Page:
Opendoor for sale sign

A poor market outlook forced Opendoor to write down the value of its portfolio in Q3. Credit: Opendoor


iBuying takes further hit with Opendoor’s $928m loss

The business of using algorithms to quickly buy and sell homes has suffered another setback as volatility in US house prices exposed one of the sector’s biggest players to substantial losses.

Opendoor, which went public via a SPAC at the end of 2020, said it would lay off 550 people on its team – 18% of its workforce – after losses rose to $928m in the third quarter, compared to $57m in Q3 2021.

The company set out to “reinvent life’s most important transaction” by using algorithms to work out the value of a house, give prospective sellers a quick offer, take on any needed repairs and then sell the house.

But as the economic outlook worsened with expectations of further house price falls and lower transaction volumes, Opendoor’s inventory was valued down by $573m. Suddenly, the price that the company could realistically get for its houses looked significantly less attractive.

Meanwhile, business slowed down with the number of homes it bought falling 45%, year-on-year, to 8,380 in Q3.

Eric Wu, co-founder and CEO of Opendoor, told investors in an earnings call that the company would accelerate the resale of homes that it made offers on last quarter.

He said: “While this will come at the expense of marginal losses in the short term, we expect that it will enable us to put these losses behind us as expeditiously as possible and proceed with a fresh, lower risk and better performing book of inventory.”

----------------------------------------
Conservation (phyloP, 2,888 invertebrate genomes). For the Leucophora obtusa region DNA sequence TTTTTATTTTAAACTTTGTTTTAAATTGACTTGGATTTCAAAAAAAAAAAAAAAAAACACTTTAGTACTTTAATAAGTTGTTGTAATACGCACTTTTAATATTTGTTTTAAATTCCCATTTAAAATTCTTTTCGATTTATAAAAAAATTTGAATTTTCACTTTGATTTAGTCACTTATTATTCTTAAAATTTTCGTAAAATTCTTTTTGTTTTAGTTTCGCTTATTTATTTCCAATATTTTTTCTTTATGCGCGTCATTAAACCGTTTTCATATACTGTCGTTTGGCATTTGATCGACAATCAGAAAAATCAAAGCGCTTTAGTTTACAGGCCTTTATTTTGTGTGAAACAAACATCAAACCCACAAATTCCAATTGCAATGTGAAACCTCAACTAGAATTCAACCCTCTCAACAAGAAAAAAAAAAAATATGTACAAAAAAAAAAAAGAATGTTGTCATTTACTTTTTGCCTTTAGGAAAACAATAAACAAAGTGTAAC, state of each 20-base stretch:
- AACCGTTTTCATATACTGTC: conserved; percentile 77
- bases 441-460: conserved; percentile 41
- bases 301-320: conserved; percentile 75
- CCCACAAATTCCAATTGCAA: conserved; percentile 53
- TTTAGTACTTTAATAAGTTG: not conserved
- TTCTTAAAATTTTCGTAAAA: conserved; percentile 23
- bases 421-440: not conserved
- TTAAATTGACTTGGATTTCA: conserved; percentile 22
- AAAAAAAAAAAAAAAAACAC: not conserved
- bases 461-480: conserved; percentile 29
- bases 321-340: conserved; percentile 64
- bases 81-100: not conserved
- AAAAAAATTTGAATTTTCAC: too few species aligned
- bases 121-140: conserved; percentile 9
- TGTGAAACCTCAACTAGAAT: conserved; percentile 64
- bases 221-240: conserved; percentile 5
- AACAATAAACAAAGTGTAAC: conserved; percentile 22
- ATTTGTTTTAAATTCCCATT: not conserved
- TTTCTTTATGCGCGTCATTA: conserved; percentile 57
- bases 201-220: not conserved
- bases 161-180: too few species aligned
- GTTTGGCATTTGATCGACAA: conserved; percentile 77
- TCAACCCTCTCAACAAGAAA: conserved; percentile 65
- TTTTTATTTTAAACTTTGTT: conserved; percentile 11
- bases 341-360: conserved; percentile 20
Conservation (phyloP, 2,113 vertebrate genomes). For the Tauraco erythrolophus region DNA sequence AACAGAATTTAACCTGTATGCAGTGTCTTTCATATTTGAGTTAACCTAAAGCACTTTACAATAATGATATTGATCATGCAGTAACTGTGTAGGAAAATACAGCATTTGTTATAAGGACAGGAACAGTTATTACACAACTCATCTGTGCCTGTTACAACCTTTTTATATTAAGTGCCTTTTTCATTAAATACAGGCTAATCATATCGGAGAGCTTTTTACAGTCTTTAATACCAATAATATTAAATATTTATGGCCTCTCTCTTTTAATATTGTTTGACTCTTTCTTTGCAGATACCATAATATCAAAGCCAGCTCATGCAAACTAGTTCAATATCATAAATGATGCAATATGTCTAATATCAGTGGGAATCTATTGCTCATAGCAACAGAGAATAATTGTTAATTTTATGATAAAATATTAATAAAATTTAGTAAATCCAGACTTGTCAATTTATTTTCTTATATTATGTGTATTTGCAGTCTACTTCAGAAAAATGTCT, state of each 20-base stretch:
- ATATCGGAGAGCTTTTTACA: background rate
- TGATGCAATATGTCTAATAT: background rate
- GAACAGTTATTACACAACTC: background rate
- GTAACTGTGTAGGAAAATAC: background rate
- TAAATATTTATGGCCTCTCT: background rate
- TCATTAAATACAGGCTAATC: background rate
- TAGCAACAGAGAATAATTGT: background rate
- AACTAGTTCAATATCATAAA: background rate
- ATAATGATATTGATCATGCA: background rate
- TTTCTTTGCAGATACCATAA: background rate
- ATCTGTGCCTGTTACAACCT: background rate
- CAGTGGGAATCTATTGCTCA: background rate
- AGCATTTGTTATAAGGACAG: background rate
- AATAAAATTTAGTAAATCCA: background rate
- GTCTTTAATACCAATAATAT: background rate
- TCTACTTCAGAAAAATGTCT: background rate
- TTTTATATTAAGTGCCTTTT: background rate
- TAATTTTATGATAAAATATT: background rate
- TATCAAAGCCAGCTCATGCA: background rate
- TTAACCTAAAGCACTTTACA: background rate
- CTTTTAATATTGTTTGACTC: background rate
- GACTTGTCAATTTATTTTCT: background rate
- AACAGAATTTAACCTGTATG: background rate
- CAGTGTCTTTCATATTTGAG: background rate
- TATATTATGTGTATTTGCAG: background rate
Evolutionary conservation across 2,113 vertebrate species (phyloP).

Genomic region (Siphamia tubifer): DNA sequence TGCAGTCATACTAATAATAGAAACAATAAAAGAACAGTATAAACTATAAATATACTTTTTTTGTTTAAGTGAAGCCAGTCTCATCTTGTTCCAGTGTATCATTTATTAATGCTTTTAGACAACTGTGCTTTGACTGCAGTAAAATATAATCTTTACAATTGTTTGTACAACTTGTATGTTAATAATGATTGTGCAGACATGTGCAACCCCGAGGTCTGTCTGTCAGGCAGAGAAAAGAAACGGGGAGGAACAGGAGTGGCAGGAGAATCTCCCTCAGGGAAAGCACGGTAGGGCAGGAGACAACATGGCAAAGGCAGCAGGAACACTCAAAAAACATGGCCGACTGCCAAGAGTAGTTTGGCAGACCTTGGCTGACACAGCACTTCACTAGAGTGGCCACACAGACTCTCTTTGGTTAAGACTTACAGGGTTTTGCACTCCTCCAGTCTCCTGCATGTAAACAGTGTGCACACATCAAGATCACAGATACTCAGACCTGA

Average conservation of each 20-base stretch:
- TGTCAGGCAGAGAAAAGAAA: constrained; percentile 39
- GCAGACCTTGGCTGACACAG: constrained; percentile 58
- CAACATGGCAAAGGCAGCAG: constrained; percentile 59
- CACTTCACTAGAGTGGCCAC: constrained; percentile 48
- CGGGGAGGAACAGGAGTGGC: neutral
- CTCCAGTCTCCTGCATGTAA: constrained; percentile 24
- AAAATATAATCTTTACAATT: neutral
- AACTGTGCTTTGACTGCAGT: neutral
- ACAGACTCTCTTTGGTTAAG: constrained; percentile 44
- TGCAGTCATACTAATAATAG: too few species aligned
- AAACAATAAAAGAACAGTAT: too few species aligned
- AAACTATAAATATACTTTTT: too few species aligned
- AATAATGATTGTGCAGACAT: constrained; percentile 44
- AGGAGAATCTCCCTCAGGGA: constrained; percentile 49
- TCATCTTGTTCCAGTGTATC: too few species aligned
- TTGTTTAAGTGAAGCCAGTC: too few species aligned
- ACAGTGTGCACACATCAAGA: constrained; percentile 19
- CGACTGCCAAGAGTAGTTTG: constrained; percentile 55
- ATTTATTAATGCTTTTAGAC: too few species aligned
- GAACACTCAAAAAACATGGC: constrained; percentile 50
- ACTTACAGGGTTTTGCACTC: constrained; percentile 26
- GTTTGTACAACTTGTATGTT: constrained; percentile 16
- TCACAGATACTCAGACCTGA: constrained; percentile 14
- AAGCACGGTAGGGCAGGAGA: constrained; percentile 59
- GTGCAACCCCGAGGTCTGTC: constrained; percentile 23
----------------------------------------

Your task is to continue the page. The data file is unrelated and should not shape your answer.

In a statement about its results, Wu said that Opendoor is “well-capitalised with the balance sheet to weather this rapid market transition and emerge even stronger.”

Market exits

While Opendoor is trying to turn around its business, others in the sector have abandoned iBuying altogether.

In the US, Zillow shuttered its iBuying business after reporting a loss of $328m in Q3 2021.

Having relied on predictive analytics to price the homes it bought and renovated, Zillow could not navigate the volatility of the housing market during the pandemic, resulting in huge losses.

In the UK, a digital estate agent called Emoov had lined up an iBuying business in 2021 before deciding that it was too risky.

Between tight margins and an expectation that the UK housing market was overheating and heading towards a dip, Emoov’s parent company Mashroom opted to focus on the rental market, where it still saw attractive margins and opportunities for digitisation.

Alexander Badalyan, CFO of Mashroom, told PlaceTech: “In hindsight, this is a very reasonable decision and, given the balance of macroeconomic factors today, we would have had a tough time proving the [iBuyer] model in the UK.”

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